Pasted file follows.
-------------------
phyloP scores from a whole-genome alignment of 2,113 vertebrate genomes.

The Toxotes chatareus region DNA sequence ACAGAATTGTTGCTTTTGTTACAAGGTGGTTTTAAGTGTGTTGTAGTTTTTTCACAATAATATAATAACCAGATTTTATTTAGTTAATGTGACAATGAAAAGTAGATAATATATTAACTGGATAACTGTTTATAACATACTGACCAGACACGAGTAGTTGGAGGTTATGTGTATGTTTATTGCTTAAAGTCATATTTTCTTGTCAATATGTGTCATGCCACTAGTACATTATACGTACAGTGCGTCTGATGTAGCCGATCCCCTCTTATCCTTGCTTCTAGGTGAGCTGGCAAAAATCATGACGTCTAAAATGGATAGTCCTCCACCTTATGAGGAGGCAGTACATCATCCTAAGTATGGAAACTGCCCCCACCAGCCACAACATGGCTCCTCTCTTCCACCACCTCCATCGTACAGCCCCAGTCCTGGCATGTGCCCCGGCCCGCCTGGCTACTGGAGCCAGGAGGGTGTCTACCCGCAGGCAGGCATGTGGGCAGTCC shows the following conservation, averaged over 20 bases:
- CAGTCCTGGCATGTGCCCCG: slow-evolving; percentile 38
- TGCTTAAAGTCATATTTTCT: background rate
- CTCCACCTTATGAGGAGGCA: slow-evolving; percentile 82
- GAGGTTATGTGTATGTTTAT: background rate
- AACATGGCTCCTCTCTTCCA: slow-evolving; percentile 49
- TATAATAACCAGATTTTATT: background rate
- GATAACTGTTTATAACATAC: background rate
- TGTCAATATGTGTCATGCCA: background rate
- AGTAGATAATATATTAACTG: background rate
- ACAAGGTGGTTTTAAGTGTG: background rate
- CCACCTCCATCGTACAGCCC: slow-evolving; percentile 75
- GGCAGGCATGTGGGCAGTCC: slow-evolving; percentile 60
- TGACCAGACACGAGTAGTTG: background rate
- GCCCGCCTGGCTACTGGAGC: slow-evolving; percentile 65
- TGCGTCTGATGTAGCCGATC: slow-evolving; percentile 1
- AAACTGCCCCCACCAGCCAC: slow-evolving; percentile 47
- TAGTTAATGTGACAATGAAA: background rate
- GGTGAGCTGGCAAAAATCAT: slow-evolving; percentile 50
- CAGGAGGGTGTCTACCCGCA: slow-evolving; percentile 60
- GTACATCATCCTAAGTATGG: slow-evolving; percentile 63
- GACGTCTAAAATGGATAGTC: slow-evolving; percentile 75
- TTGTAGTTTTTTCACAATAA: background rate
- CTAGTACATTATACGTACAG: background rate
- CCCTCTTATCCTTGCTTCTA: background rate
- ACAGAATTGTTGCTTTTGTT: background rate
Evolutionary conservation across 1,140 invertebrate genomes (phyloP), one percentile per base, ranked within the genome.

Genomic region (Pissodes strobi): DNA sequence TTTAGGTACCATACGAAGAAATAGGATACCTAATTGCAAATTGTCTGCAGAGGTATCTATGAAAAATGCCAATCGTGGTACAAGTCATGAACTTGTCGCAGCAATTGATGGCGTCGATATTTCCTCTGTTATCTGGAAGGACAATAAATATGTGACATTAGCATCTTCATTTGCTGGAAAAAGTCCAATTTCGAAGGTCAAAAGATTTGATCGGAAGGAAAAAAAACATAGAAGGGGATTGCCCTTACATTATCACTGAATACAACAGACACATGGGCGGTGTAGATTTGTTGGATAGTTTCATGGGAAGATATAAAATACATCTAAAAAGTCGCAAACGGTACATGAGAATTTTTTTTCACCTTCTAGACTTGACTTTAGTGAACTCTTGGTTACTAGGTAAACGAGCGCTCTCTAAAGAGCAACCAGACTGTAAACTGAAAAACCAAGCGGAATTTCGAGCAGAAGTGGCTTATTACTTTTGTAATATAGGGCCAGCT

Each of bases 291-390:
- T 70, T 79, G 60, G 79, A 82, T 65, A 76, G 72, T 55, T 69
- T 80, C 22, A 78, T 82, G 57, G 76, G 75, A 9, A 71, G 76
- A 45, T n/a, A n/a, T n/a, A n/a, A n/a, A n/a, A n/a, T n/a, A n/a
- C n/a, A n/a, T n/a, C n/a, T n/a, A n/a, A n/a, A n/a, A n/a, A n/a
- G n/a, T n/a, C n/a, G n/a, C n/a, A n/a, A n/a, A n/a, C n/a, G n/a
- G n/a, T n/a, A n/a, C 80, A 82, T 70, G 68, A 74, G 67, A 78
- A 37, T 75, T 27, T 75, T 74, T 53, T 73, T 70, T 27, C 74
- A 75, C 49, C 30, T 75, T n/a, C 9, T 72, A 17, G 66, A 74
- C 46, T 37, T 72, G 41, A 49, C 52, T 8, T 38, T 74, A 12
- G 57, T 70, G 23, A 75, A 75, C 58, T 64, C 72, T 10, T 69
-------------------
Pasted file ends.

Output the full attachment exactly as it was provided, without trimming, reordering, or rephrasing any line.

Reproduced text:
phyloP scores from a whole-genome alignment of 2,113 vertebrate genomes.

The Toxotes chatareus region DNA sequence ACAGAATTGTTGCTTTTGTTACAAGGTGGTTTTAAGTGTGTTGTAGTTTTTTCACAATAATATAATAACCAGATTTTATTTAGTTAATGTGACAATGAAAAGTAGATAATATATTAACTGGATAACTGTTTATAACATACTGACCAGACACGAGTAGTTGGAGGTTATGTGTATGTTTATTGCTTAAAGTCATATTTTCTTGTCAATATGTGTCATGCCACTAGTACATTATACGTACAGTGCGTCTGATGTAGCCGATCCCCTCTTATCCTTGCTTCTAGGTGAGCTGGCAAAAATCATGACGTCTAAAATGGATAGTCCTCCACCTTATGAGGAGGCAGTACATCATCCTAAGTATGGAAACTGCCCCCACCAGCCACAACATGGCTCCTCTCTTCCACCACCTCCATCGTACAGCCCCAGTCCTGGCATGTGCCCCGGCCCGCCTGGCTACTGGAGCCAGGAGGGTGTCTACCCGCAGGCAGGCATGTGGGCAGTCC shows the following conservation, averaged over 20 bases:
- CAGTCCTGGCATGTGCCCCG: slow-evolving; percentile 38
- TGCTTAAAGTCATATTTTCT: background rate
- CTCCACCTTATGAGGAGGCA: slow-evolving; percentile 82
- GAGGTTATGTGTATGTTTAT: background rate
- AACATGGCTCCTCTCTTCCA: slow-evolving; percentile 49
- TATAATAACCAGATTTTATT: background rate
- GATAACTGTTTATAACATAC: background rate
- TGTCAATATGTGTCATGCCA: background rate
- AGTAGATAATATATTAACTG: background rate
- ACAAGGTGGTTTTAAGTGTG: background rate
- CCACCTCCATCGTACAGCCC: slow-evolving; percentile 75
- GGCAGGCATGTGGGCAGTCC: slow-evolving; percentile 60
- TGACCAGACACGAGTAGTTG: background rate
- GCCCGCCTGGCTACTGGAGC: slow-evolving; percentile 65
- TGCGTCTGATGTAGCCGATC: slow-evolving; percentile 1
- AAACTGCCCCCACCAGCCAC: slow-evolving; percentile 47
- TAGTTAATGTGACAATGAAA: background rate
- GGTGAGCTGGCAAAAATCAT: slow-evolving; percentile 50
- CAGGAGGGTGTCTACCCGCA: slow-evolving; percentile 60
- GTACATCATCCTAAGTATGG: slow-evolving; percentile 63
- GACGTCTAAAATGGATAGTC: slow-evolving; percentile 75
- TTGTAGTTTTTTCACAATAA: background rate
- CTAGTACATTATACGTACAG: background rate
- CCCTCTTATCCTTGCTTCTA: background rate
- ACAGAATTGTTGCTTTTGTT: background rate
Evolutionary conservation across 1,140 invertebrate genomes (phyloP), one percentile per base, ranked within the genome.

Genomic region (Pissodes strobi): DNA sequence TTTAGGTACCATACGAAGAAATAGGATACCTAATTGCAAATTGTCTGCAGAGGTATCTATGAAAAATGCCAATCGTGGTACAAGTCATGAACTTGTCGCAGCAATTGATGGCGTCGATATTTCCTCTGTTATCTGGAAGGACAATAAATATGTGACATTAGCATCTTCATTTGCTGGAAAAAGTCCAATTTCGAAGGTCAAAAGATTTGATCGGAAGGAAAAAAAACATAGAAGGGGATTGCCCTTACATTATCACTGAATACAACAGACACATGGGCGGTGTAGATTTGTTGGATAGTTTCATGGGAAGATATAAAATACATCTAAAAAGTCGCAAACGGTACATGAGAATTTTTTTTCACCTTCTAGACTTGACTTTAGTGAACTCTTGGTTACTAGGTAAACGAGCGCTCTCTAAAGAGCAACCAGACTGTAAACTGAAAAACCAAGCGGAATTTCGAGCAGAAGTGGCTTATTACTTTTGTAATATAGGGCCAGCT

Each of bases 291-390:
- T 70, T 79, G 60, G 79, A 82, T 65, A 76, G 72, T 55, T 69
- T 80, C 22, A 78, T 82, G 57, G 76, G 75, A 9, A 71, G 76
- A 45, T n/a, A n/a, T n/a, A n/a, A n/a, A n/a, A n/a, T n/a, A n/a
- C n/a, A n/a, T n/a, C n/a, T n/a, A n/a, A n/a, A n/a, A n/a, A n/a
- G n/a, T n/a, C n/a, G n/a, C n/a, A n/a, A n/a, A n/a, C n/a, G n/a
- G n/a, T n/a, A n/a, C 80, A 82, T 70, G 68, A 74, G 67, A 78
- A 37, T 75, T 27, T 75, T 74, T 53, T 73, T 70, T 27, C 74
- A 75, C 49, C 30, T 75, T n/a, C 9, T 72, A 17, G 66, A 74
- C 46, T 37, T 72, G 41, A 49, C 52, T 8, T 38, T 74, A 12
- G 57, T 70, G 23, A 75, A 75, C 58, T 64, C 72, T 10, T 69